Swvl app that is causing ripples in the Nairobi transport sector

Over the past couple of weeks, almost everyone has been asking us about the Swvl app. That would be good news for the company because what every company needs right now is keeping their name in the mouths of potential customers. The Egyptian service started its pilot project in Kenya in February 2019 and so far, so good given that they have increased the number of their routes from just five to a massive fifty-five. And with that growth, they are injecting KES 1.5 billion into their Kenyan business.

How the Svwl app bus service works

Swvl app works just like the taxi hailing services and can be downloaded from Google Play Store for Android and App Store for iOS. Only that this is a bus sharing service. For a country that has poorly regulated public transport system like Kenya, the service has been embraced by many who wouldn’t want to engage in the chaotic matatu industry nor use private vehicles or taxis.

Once you download the app, you register as you would on a taxi app such as Uber or Bolt. Then you choose your route, destination, time and pick up point. The app will notify the driver who has to definitely identify you as the right passenger.

Advantages of the Swvl bus app

Nairobi is as chaotic as it is innovative. For commuters who are tired haggling with the matatu guys, and are not ready to spend as much money on either their own private vehicles or taxis, then this is godsend service.

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During the piloting period, the app has been charging a flat rate of KES 200 for all routes. That was awesome. Bad news is that the company has decided to review the rates and do per kilometre and per minute billing when they end the piloting phase this September.

With fifty five routes, and the injection of KES 1.5 billion to increase its service routes, you can get the service from anywhere in Nairobi in a comfortable safari bus. They must be giving their main rivals in this sector Little Shuttle some sleepless nights.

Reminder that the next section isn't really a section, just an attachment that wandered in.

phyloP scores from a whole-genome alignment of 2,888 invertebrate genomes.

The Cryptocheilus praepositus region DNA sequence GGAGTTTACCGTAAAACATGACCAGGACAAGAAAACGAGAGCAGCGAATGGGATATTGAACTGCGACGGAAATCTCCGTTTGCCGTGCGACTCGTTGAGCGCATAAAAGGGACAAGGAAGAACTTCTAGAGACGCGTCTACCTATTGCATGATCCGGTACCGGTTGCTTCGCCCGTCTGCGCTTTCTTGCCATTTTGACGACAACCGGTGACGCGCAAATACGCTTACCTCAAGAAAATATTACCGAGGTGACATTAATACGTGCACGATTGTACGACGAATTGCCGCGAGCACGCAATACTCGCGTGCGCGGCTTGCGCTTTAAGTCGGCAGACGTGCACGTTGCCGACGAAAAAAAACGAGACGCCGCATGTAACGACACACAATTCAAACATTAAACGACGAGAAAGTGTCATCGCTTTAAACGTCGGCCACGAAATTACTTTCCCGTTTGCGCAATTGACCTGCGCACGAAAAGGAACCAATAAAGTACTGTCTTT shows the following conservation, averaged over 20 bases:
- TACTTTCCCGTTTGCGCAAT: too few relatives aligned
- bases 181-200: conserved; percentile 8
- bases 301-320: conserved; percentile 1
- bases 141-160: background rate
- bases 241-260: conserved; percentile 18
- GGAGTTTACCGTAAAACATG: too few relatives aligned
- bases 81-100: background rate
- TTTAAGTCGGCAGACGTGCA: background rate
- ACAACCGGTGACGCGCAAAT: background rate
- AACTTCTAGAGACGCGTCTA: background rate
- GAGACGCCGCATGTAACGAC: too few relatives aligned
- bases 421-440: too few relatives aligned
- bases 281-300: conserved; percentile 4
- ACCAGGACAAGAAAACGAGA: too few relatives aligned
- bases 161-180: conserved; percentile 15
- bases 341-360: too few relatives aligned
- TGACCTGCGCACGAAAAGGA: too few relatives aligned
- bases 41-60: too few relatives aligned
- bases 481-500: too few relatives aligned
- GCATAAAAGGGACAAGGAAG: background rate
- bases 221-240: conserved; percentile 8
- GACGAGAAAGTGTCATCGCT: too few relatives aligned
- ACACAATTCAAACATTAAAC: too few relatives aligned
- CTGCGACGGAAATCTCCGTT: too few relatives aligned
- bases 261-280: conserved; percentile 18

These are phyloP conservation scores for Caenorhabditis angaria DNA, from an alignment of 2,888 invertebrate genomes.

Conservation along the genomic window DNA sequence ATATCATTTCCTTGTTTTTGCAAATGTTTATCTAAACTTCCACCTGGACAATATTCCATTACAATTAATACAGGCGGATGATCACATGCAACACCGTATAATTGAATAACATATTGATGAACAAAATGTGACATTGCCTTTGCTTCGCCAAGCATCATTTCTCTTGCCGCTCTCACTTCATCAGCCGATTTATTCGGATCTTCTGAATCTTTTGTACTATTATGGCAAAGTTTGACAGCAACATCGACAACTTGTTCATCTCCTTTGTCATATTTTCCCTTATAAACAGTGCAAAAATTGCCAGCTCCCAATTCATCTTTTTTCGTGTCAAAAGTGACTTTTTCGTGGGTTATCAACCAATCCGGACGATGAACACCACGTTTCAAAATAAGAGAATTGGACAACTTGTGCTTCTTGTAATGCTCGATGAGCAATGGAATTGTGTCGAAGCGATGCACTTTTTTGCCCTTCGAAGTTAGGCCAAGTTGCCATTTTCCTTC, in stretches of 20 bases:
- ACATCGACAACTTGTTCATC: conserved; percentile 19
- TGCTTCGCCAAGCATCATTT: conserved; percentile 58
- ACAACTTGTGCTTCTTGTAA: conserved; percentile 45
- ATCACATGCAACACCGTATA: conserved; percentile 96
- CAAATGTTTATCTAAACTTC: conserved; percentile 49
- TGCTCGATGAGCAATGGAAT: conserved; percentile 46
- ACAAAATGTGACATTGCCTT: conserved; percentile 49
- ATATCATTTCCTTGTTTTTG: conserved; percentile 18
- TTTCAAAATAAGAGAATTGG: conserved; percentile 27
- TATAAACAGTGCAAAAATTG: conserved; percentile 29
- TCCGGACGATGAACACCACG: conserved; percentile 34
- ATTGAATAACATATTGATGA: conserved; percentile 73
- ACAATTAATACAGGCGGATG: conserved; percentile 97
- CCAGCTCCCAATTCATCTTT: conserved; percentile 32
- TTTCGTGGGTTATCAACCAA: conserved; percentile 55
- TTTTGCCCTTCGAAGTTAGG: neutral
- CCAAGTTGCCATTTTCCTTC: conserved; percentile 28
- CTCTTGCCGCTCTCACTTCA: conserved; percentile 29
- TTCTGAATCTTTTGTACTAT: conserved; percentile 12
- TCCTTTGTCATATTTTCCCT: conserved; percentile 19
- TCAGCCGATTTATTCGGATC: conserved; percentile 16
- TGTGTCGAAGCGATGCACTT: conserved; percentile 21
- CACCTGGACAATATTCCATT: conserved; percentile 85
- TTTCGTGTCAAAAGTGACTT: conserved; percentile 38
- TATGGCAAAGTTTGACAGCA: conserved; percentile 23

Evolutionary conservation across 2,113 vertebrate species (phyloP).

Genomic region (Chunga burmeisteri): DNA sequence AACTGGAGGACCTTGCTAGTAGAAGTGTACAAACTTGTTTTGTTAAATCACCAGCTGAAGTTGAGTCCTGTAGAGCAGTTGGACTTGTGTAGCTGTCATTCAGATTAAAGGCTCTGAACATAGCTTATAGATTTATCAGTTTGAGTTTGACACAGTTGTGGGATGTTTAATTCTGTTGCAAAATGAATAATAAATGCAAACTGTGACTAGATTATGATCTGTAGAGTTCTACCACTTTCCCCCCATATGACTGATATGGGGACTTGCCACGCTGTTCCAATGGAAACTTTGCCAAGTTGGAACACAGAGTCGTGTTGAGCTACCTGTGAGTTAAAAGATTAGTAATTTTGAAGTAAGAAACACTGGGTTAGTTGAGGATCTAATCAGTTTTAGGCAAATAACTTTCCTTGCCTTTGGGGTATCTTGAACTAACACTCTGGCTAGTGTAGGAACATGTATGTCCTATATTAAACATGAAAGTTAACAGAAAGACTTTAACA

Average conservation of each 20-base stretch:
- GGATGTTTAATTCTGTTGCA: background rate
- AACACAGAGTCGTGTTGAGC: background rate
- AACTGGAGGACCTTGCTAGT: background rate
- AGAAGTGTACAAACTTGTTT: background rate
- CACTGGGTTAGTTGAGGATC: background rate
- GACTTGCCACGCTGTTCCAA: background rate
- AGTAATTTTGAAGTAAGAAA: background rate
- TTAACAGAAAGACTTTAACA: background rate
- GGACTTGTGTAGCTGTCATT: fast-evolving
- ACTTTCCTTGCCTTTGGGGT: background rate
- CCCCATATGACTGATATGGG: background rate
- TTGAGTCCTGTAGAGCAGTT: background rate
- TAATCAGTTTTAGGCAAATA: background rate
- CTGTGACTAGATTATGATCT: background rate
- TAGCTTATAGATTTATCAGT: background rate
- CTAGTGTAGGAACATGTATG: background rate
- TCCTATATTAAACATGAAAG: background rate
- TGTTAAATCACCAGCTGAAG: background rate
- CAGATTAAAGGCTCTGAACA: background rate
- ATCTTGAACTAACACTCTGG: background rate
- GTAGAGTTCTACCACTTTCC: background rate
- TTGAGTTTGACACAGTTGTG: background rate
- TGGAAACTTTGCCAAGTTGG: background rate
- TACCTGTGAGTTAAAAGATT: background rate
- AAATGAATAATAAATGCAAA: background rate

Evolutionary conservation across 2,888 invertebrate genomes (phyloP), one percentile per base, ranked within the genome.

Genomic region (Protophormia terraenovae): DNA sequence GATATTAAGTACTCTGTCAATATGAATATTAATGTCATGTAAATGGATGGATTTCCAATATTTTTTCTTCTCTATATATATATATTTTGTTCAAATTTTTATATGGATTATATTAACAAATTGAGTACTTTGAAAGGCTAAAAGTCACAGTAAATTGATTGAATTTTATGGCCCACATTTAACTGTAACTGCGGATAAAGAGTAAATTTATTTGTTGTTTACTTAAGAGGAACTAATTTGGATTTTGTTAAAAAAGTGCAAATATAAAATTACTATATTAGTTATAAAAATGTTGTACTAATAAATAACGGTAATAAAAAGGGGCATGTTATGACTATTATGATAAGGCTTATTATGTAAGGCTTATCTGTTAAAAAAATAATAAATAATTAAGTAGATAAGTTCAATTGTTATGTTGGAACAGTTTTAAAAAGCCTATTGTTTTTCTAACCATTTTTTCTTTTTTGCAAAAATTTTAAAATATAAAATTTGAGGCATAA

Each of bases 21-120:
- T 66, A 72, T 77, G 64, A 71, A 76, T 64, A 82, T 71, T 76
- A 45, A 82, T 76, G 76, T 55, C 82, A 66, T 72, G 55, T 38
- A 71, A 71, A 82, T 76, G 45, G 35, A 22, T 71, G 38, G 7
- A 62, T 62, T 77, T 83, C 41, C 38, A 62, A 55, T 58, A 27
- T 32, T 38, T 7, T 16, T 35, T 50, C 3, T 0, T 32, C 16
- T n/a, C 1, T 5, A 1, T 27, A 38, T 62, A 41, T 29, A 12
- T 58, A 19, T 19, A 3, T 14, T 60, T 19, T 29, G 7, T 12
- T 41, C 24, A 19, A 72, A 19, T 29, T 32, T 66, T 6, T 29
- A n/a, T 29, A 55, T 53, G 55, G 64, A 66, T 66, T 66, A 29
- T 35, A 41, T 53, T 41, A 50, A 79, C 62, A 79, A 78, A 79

Disadvantages of the Swvl app

As noted above, the rates are changing. You will now be billed per kilometre and per minute from September. That is not the best news given the flat rate of KES 200 that commuters were paying. With the infamous Nairobi traffic jams, especially during rush hour your guess could only be as good as mine.

While during the day the buses are usually on time, rush hour traffic sometimes makes things crazy and you may end up waiting for a bus forever without communication on its whereabouts. That can cause great inconvenience.

Now when you compare using a taxi and the Svwl bus, the taxi is definitely convenient even though you would pay higher. The bus has to follow the designated public service route while the taxi would take you to your exact destination.

Swvl app mobile number and contact

We have severally received calls from potential customers inquiring about how they could reach Swvl. Now, we have no idea why the app hasn’t made its Nairobi telephone contacts public, but you can find their shared office contact here.

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The easiest way to contact Swvl or complain is via Twitter, and as you know not everyone is a tweep or wants to be. You can also reach Swvl on Instagram and Facebook. Come on Swvl Nairobi, give us some mobile number.